My grandfathers smile painted the world for me.  He loved through his smile because he did it so seldom.  When he gave that great big smile his eyes would shine.  In the summers after he retired he continued to work on cars and grow food.  I remember the way the corn smelled on a bright sunny day and his dirty fingers pulling the corn from the stalks while he talked to me of sunshine and worms.  He was like a God to me.  So imperfect and yet his love ran so deep.. He never took a tool out of my hand.  He showed me how to use them.  He let me build and drive his giant tractor over the grassy field.  We drank sweet tea and watched the clouds in the summer under the great pecan tree.  And in the winter, we stood just outside of them to gaze the sparkling stars.  I can still smell him when I sit in his chair and read..

Watching him decline was the hardest thing I have ever done - next to watching my grandmother declinee.  I remember when he had his first heart attack.  The fear that if he didn't give up smoking he was going to die.  I knew he was going to die either way.  I hated the smell of his cigarettes so I was happy when he had to give them up.  That's when he became old.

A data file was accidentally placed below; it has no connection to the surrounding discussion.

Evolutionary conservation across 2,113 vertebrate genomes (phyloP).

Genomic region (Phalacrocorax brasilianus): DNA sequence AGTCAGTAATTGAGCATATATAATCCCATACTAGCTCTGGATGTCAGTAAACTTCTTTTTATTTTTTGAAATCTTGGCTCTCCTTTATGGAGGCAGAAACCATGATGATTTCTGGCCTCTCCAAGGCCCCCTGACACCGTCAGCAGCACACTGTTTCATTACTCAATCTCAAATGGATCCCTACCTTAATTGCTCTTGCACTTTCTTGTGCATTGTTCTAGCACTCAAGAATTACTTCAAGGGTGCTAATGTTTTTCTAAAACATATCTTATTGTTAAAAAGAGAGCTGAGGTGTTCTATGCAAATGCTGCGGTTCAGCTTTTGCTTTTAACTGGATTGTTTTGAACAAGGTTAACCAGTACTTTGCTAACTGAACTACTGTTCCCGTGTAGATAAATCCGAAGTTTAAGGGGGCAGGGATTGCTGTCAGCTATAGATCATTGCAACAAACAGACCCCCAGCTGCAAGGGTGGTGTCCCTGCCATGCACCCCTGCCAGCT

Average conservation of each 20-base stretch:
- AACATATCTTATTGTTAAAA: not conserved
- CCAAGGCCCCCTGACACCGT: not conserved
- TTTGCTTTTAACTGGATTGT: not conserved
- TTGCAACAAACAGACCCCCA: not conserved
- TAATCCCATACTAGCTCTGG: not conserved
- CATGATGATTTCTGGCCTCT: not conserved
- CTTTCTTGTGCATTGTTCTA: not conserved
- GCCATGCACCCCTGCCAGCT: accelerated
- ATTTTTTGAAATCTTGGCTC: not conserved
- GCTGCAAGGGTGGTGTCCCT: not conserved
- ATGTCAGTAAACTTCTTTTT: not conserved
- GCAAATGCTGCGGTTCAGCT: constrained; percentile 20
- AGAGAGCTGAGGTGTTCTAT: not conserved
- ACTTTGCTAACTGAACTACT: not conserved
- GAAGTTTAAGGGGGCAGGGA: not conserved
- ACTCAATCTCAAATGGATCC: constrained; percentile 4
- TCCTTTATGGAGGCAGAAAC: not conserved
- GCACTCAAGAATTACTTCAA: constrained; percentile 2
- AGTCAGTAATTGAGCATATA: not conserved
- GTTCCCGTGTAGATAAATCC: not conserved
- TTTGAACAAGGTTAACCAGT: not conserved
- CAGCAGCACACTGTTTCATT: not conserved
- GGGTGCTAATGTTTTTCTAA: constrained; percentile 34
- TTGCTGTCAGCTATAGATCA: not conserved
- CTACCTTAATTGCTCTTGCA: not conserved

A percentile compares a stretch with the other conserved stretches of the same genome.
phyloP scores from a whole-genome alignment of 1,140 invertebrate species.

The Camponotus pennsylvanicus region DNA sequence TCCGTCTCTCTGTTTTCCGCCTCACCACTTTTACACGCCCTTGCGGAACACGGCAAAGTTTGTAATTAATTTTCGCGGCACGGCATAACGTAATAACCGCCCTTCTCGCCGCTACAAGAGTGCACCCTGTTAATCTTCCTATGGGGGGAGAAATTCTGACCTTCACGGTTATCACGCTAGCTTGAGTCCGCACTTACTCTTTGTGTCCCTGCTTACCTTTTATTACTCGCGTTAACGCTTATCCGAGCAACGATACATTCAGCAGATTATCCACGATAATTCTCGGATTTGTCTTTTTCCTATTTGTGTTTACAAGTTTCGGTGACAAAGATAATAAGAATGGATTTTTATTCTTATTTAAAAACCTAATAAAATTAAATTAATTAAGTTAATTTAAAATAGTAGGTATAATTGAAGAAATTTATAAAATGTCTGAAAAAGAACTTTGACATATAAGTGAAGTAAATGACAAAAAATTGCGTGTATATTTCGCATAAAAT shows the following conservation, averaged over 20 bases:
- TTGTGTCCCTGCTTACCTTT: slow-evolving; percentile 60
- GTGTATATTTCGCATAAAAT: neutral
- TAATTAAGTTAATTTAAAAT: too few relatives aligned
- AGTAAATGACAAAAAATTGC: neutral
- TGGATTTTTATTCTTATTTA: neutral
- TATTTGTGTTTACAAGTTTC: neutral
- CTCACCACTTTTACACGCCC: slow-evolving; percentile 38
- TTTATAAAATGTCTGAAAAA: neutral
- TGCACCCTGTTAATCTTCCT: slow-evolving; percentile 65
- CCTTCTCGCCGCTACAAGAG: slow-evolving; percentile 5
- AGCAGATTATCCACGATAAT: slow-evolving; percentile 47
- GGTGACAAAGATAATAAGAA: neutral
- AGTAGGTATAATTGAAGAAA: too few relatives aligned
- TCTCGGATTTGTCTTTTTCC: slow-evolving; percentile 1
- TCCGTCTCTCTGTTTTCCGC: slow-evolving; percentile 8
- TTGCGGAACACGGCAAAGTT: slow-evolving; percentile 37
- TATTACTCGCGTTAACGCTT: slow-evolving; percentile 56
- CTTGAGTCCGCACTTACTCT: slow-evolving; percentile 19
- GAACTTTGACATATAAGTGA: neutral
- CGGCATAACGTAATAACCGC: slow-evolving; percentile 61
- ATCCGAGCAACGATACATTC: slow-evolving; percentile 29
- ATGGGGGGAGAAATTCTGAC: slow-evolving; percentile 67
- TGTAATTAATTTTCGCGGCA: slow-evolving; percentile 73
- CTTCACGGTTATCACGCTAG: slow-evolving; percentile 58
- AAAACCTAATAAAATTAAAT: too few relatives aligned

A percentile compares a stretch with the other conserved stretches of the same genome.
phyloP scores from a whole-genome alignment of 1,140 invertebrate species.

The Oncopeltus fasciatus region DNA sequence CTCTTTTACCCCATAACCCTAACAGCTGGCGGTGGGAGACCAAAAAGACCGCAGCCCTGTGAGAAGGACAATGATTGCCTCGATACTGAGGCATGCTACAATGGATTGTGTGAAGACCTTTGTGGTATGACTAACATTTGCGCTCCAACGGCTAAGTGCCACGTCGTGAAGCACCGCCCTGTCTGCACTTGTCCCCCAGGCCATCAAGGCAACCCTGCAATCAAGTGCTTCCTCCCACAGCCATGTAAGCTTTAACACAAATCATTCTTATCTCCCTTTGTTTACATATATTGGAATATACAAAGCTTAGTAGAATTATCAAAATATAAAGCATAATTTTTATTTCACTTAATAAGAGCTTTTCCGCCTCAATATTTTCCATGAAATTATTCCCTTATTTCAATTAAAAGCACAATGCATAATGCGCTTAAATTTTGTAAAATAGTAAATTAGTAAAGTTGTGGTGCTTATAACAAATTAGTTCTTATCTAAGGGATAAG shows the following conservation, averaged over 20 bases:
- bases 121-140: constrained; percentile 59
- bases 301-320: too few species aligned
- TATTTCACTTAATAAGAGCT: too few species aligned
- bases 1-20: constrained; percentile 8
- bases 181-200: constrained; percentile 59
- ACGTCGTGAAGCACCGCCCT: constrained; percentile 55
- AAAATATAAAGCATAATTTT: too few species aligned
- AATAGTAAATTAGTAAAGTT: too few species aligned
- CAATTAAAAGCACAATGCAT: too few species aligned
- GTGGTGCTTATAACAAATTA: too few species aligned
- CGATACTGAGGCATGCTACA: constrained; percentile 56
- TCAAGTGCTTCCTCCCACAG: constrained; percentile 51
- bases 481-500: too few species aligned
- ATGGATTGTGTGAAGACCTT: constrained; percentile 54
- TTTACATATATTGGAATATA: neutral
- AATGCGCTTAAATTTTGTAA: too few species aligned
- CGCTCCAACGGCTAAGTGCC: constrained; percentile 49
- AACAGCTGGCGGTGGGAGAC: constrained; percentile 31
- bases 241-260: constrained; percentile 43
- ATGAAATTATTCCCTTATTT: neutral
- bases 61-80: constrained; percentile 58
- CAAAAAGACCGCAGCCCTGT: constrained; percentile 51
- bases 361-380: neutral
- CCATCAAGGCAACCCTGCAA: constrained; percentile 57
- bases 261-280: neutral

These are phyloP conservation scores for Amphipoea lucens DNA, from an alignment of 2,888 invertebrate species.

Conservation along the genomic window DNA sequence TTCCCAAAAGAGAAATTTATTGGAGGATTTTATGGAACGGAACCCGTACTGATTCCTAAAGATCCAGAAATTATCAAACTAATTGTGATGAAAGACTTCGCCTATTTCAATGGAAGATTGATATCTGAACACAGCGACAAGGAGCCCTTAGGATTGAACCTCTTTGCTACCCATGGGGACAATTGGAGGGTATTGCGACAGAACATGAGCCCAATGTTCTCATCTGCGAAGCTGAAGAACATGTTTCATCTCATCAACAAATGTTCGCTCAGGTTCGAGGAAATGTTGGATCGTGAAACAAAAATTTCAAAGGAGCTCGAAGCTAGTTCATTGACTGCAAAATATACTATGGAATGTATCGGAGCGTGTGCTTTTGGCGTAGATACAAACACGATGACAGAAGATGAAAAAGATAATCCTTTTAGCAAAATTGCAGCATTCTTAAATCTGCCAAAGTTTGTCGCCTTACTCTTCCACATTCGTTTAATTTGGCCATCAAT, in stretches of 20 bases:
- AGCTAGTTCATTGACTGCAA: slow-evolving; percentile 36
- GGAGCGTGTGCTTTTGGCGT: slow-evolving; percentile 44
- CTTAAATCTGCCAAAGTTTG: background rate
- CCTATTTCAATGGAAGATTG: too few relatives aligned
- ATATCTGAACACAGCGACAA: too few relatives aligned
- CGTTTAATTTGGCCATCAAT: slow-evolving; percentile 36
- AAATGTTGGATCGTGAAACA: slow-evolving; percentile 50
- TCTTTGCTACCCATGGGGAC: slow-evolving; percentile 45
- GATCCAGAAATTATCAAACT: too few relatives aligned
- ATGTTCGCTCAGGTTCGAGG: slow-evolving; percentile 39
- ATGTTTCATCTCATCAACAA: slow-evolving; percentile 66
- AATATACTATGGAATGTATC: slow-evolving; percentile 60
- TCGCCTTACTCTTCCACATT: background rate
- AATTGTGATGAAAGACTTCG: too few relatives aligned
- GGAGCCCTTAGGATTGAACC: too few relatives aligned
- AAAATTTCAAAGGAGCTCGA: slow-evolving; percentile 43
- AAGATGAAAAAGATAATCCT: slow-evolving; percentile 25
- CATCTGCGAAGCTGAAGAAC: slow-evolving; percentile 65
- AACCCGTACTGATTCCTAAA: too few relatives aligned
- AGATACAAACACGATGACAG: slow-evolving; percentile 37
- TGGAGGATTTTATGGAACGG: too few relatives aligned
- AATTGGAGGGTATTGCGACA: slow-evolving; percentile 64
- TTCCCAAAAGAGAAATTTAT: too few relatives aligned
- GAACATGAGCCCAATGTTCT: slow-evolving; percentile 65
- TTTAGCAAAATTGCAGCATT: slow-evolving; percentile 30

I moved into high school and everything changed - not with him - his love never wavered.  Sundays were always the same.  I walked in to their house in my Sunday finest with my bad attitude. His smiling eyes welcomed me reminding me so eloquently that imperfection was okay and that it was love that mattered.  I cannot tell you how he told me this but I knew.  The simple joy of his love for my grandmother as she flitted around on Sundays cooking a grand dinner with biscuits made of lard and white lily flour.  I can remember him looking her over, loving her, and her loving him though they never ever expressed it in anything other than a glance that I can remember.. He loved me like that - through his eyes - not the same way, but I knew why she loved him - why she tolerated his ways.  He and my dad would talk about fishing and watch the race.  In his wholeness he loved.. and he taught us to all love.